The company’s social media presence includes video posts, which Cody creates, that get a strong response with clicks. Cody and Dan meet with their agency weekly to plan the social media approach.

In a small town like York where everyone knows everyone, reputation and customer service truly matter.

“Our salespeople are a strength,” says Cody. “At close to 20 years with the business, Dan and I are the new guys here. The staff has taught us about the business, and when a customer comes in, we believe they are talking to the most educated people in our county about floorcovering.” The company has seven seasoned sales team members, one of whom also manages commercial accounts.

Wecker’s has been lucky to avoid too much turnover in recent years. “We have lost a couple staff members due to relocation or whatnot,” Cody notes. “Nobody leaves us to go to another flooring store.”

The pair prefers to hire new trainees from outside the industry and trains them for two to three months before putting them on the floor. “We want to make sure they understand how we run the business,” Cody says. “It is important that we set them up to succeed. We don’t want to feed them to the wolves. They have to have the right knowledge before they interact with customers.”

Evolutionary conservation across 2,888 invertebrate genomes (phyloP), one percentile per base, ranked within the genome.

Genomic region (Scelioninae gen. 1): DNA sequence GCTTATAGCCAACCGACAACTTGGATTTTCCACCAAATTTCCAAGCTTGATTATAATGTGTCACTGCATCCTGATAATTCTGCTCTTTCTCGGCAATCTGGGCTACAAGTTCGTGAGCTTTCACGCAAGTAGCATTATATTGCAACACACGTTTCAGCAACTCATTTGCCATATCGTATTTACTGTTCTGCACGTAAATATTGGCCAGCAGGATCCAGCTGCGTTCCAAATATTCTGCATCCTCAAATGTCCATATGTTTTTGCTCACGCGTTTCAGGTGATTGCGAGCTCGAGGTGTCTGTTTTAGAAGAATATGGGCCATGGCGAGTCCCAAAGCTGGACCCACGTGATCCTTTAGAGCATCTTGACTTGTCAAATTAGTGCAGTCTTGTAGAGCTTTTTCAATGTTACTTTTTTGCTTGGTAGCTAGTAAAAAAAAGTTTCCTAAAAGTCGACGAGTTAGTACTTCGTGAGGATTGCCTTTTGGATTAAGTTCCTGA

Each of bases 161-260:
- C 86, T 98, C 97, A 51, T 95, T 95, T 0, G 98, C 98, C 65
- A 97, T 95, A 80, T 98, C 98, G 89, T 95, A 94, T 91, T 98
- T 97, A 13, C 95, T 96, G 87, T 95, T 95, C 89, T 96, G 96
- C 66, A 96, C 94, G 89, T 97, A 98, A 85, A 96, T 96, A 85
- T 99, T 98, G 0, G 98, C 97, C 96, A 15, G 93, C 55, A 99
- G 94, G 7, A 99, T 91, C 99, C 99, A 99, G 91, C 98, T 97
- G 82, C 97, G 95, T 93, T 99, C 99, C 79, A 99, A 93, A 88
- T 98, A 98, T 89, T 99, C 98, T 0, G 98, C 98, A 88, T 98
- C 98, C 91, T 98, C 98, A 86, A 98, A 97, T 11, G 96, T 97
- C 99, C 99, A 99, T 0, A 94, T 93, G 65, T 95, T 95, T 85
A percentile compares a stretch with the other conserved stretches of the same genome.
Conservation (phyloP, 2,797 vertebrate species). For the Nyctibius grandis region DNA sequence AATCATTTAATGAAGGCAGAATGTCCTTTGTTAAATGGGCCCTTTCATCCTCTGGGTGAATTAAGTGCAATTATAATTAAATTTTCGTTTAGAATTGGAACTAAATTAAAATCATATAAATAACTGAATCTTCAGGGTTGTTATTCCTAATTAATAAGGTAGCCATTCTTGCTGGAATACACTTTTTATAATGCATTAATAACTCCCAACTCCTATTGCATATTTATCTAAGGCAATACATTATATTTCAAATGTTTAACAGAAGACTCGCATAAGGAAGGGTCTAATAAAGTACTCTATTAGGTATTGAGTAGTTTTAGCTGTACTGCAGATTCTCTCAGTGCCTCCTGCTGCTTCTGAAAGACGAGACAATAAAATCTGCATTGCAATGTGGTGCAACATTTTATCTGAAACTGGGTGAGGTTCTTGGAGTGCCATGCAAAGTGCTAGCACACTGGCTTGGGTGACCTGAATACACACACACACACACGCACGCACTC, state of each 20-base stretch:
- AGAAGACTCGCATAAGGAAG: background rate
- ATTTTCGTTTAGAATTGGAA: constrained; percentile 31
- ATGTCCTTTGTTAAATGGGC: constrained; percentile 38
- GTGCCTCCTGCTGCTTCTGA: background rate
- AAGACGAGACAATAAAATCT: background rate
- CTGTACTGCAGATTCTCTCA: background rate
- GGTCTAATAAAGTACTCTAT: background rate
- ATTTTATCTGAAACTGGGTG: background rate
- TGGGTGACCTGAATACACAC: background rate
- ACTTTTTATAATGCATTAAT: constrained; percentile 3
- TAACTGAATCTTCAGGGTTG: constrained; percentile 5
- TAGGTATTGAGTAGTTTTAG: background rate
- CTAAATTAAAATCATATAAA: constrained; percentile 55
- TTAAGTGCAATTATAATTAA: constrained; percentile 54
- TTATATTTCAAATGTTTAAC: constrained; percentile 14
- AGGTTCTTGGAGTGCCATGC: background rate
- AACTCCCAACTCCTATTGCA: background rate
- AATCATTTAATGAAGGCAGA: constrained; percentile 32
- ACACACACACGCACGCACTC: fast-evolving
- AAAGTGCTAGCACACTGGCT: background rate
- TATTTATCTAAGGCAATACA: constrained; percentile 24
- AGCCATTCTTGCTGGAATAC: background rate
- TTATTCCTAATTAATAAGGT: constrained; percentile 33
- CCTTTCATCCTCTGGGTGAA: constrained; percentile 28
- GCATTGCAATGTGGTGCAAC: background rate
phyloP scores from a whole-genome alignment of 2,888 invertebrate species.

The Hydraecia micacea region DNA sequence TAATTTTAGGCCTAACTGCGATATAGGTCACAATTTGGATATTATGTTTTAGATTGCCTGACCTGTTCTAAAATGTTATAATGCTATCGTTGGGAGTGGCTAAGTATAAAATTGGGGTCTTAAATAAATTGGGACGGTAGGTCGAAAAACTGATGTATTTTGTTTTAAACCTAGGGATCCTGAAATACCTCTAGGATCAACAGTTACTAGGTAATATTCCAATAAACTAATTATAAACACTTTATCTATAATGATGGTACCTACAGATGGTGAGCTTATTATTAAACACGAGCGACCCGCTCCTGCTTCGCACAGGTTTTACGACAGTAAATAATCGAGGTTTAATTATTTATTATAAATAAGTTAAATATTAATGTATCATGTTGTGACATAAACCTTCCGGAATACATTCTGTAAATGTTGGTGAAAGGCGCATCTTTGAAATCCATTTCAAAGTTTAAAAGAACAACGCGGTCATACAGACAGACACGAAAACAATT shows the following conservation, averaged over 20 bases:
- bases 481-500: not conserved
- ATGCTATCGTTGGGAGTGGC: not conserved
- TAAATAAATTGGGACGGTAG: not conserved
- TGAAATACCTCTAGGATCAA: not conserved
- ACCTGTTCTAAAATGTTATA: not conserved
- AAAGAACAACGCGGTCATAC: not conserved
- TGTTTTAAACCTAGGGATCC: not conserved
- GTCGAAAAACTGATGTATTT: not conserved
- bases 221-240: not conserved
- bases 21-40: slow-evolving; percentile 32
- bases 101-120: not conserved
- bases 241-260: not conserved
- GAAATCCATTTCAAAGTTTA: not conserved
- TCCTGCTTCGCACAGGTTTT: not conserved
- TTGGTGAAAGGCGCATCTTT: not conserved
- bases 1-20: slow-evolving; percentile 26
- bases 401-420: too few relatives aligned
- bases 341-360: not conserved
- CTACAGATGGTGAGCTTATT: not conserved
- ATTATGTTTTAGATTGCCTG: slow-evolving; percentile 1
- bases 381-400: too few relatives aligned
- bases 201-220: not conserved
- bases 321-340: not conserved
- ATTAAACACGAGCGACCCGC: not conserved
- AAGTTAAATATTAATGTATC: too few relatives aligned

Ultimately, the pair believes in hiring for fit. “We want good ethics and a good personality,” says Dan. “Everything else can be taught.”

The team has sales meetings every Tuesday, where they sit down as a group to discuss business activity, as well as new products and technology.

On the installer side, Dan and Cody have set up an informal educational program for new trainees. “We have a good core group of installers, but they are getting older, so we have created an apprentice program. We have our first young man graduating soon, after two years as an intern, and two others are in the program right now.” When the trainees graduate, Dan and Cody help them get what they need to launch their own installation business.

As far as long-range goals, Dan and Cody are focused on having good people, doing things the right way, and maintaining their ethics. “No one is hands-on anymore today, but we are,” says Cody. “We want to maintain the ‘Mike Wecker way.’”

Adds Dan, “We have been a part of this community for many years, and our long-term goal is to keep giving our community what we have-good quality product and service that we stand behind. In addition, we will continue our stocking programs to provide our customers a great price point.”